This series looks beyond bars, shows, sporting events, vacations and other experiences that we know all too well have been affected, and examines the ones that are less obvious, which makes some of them more likely to fade away. Of course, covid-19 has had far more serious effects, and it is the privileged among us who have the luxury of dwelling on such minutiae. But the list reveals how the pandemic has reached into every corner of our lives — and the ways that life’s modest events can evoke a calming normalcy and bring us joy …

From our story: “If anything, the coronavirus outbreak has simply reminded us of the risks already inherent in buffets. To be clear, buffets, in and of themselves, are not a problem. Ive enjoyed many and still drool at the thought of the rainbow swirl of chaats, curries and dosas available on the buffet at Woodlands, the south Indian restaurant in Langley Park, Md. No, the problem is people, in all our glorious and maddening unpredictability.”

“The coronavirus preys on our humanity, and dancing brings that out in crazy plumes of joy. You really can’t beat dancing for pulling us tightly together to share — in big, breathless ways — a host of emotional, physical and spiritual sensations. And germs.”

Blowing out birthday candles

“Someday, when we are freed from pandemic purgatory, when our birthday parties no longer involve a grid of pixelated faces on a computer screen, will we still dim the lights and sing as a glowing cake slowly glides into the room? Should we even want to go back?”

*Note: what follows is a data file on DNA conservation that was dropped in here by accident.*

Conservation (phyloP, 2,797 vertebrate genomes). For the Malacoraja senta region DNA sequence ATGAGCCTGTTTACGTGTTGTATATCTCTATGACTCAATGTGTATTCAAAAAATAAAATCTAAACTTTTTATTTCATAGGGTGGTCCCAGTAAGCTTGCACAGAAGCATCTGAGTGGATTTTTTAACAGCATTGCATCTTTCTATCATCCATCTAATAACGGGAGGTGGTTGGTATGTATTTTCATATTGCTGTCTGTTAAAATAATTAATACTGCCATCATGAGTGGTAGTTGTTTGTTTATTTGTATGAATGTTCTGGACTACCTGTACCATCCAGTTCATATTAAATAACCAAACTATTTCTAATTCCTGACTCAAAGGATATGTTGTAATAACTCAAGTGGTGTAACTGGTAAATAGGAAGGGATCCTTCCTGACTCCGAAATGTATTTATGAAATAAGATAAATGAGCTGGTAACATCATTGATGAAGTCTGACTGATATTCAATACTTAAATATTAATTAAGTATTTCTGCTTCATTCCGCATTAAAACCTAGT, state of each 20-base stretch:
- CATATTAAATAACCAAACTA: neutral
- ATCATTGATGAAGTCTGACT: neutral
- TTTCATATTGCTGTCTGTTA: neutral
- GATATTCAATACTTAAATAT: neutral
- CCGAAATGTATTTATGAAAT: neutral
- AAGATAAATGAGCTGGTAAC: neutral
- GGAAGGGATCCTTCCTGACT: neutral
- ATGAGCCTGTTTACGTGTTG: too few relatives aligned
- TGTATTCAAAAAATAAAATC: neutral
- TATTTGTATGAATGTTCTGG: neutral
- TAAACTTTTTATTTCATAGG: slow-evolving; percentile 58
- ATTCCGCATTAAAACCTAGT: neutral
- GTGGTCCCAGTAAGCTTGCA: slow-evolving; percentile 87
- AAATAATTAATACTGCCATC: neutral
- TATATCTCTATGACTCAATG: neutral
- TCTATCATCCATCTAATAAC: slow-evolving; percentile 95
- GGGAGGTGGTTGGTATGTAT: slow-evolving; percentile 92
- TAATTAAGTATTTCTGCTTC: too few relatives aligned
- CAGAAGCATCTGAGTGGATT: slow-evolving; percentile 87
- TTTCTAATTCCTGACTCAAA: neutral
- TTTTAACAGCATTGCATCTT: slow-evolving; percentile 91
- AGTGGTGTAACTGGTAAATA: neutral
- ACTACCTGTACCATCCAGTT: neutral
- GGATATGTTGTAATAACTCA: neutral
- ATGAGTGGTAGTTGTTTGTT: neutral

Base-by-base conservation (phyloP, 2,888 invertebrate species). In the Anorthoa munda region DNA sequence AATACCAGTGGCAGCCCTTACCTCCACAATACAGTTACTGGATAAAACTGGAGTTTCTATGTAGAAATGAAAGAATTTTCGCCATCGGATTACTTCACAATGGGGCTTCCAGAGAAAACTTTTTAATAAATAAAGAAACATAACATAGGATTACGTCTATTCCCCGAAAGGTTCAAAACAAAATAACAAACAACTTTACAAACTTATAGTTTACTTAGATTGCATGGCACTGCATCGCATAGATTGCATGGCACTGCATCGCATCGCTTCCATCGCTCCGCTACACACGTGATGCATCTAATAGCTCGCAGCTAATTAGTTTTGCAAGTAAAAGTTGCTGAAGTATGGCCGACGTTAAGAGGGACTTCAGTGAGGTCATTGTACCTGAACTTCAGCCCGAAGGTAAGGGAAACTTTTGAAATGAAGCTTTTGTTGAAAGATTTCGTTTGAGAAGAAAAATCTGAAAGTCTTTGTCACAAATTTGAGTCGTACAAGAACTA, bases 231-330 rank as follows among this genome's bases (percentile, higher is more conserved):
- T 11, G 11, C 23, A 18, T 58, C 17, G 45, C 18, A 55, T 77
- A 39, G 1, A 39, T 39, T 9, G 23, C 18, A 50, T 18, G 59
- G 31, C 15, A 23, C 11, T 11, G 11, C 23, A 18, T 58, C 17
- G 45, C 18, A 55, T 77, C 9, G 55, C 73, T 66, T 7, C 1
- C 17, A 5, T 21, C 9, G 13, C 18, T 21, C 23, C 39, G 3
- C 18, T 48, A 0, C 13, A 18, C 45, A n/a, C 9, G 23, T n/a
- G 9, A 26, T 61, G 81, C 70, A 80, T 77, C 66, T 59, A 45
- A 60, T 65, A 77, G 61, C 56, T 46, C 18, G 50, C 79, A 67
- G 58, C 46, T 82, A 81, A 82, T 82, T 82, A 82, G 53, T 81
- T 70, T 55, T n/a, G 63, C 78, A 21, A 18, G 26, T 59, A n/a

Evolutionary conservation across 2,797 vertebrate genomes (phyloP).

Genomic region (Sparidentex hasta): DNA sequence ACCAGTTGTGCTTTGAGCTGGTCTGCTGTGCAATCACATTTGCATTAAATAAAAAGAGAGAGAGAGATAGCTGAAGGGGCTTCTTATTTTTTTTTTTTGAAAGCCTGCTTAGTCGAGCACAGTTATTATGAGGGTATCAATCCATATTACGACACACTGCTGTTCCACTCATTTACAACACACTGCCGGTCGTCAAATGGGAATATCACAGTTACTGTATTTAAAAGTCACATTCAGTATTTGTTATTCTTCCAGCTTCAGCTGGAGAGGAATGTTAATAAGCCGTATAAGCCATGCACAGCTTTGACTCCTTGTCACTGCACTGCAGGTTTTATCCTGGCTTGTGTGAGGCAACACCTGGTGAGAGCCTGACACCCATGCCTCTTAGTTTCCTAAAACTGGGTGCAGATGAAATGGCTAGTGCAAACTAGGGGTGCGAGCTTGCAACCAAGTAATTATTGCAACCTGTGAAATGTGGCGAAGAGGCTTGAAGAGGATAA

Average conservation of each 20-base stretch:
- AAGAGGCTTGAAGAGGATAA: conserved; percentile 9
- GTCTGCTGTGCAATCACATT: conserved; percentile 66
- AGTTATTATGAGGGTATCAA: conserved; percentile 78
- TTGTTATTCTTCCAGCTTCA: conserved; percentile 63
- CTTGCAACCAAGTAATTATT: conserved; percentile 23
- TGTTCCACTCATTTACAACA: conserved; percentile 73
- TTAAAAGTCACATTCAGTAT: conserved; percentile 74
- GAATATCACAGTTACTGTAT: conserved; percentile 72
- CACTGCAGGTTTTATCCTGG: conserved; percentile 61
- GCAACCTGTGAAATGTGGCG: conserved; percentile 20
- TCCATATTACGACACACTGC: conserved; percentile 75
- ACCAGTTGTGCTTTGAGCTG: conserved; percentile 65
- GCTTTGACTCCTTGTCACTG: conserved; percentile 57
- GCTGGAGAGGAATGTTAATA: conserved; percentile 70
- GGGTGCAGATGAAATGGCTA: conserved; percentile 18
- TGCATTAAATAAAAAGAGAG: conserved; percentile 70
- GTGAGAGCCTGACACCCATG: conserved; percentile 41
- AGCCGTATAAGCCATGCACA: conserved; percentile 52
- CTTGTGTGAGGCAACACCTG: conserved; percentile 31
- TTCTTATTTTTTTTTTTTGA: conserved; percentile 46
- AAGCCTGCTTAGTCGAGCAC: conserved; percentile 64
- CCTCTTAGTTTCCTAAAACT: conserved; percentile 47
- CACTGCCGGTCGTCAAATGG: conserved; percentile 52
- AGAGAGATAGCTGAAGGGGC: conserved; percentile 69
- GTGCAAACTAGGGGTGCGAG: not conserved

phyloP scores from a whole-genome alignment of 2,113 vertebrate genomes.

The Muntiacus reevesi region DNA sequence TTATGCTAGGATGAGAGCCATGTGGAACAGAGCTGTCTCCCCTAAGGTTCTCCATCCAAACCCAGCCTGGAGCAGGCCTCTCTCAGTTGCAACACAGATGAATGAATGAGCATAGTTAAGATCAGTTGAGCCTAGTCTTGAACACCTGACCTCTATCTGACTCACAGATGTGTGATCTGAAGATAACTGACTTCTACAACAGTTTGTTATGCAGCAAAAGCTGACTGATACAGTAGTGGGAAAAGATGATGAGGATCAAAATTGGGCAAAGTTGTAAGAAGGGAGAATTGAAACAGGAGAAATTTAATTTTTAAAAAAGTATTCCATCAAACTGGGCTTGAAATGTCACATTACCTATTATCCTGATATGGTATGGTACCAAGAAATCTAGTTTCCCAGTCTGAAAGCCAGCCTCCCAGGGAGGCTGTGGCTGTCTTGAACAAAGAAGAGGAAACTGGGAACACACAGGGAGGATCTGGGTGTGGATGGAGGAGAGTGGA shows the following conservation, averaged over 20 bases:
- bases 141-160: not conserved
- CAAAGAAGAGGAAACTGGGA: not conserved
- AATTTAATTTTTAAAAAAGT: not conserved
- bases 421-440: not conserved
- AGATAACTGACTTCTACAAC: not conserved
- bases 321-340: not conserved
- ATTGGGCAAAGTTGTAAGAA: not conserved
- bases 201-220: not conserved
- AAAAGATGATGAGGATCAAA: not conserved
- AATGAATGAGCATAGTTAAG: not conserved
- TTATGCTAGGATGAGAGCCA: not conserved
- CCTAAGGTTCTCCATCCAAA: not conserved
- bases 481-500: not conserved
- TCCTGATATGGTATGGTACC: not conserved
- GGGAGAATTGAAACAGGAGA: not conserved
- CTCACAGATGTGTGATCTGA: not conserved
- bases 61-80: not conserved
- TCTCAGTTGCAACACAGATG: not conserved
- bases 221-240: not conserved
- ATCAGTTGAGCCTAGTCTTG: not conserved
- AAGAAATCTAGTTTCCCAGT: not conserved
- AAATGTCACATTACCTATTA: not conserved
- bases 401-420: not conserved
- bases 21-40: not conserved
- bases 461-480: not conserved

“Plenty of singles are going on digital dates for weeks or months before getting physical. But others are forging ahead more quickly, with no intention of seeing the person again. They’re asking a lot of questions about their prospective partner’s exposure, going for it if they feel safe and then quarantining just long enough that they can get busy again — with someone new.”

“If bars are dangerous during a pandemic, karaoke is even worse, regardless of what form it takes. In Asia, the most popular is room karaoke (called noraebang in Korea), where a small group rents a private room; in America, because we are show-offs, the best-known style involves singing loudly in a bar in front of friends and strangers. A fun way to spend a night on the town has become a raging cocktail of everything epidemiologists tell us to avoid: Gathering in groups, passing around a microphone that’s potentially covered in virus-covered respiratory droplets, and most of all, singing.”

“Samples hold a power over us that runs deeper than a berry-stained lip or umami fix. Uri Gneezy, a behavioral economics professor at the University of California at San Diego, said freebies push our reciprocity button: You do something nice for me (for instance, give me a tiny sausage), and I will return the favor (buy a whole box of tiny sausages). Samples can also disrupt the monotony of our shopping list, displacing our same old products with unexpected surprises.”

“Does the pandemic signify the oft-declared death of ­sage-colored currency? Cash now seems fraught with risk, not only because of the bills and coins but the proximity of other people involved in each transaction. Health experts believe these concerns are overblown, but anxiety has a way of compounding like interest.”

“Are they essential? Hardly. That’s kind of what makes them fun. But needless to say, the majority of ball pits in the United States are closed right now, and nobody’s in a huge hurry to reopen them.”

Asking a stranger to take our photo

“Of course, we shouldn’t jeopardize our health for an endorphin rush and a keepsake. Previously, I never hesitated when asked, ‘Do you mind …?’ With the number of infections rising, maybe I should. But I hope the wariness is temporary: I do not want another human link to break, nor do I want to see vacation photos transform into an album of head shots.”

This story has been updated.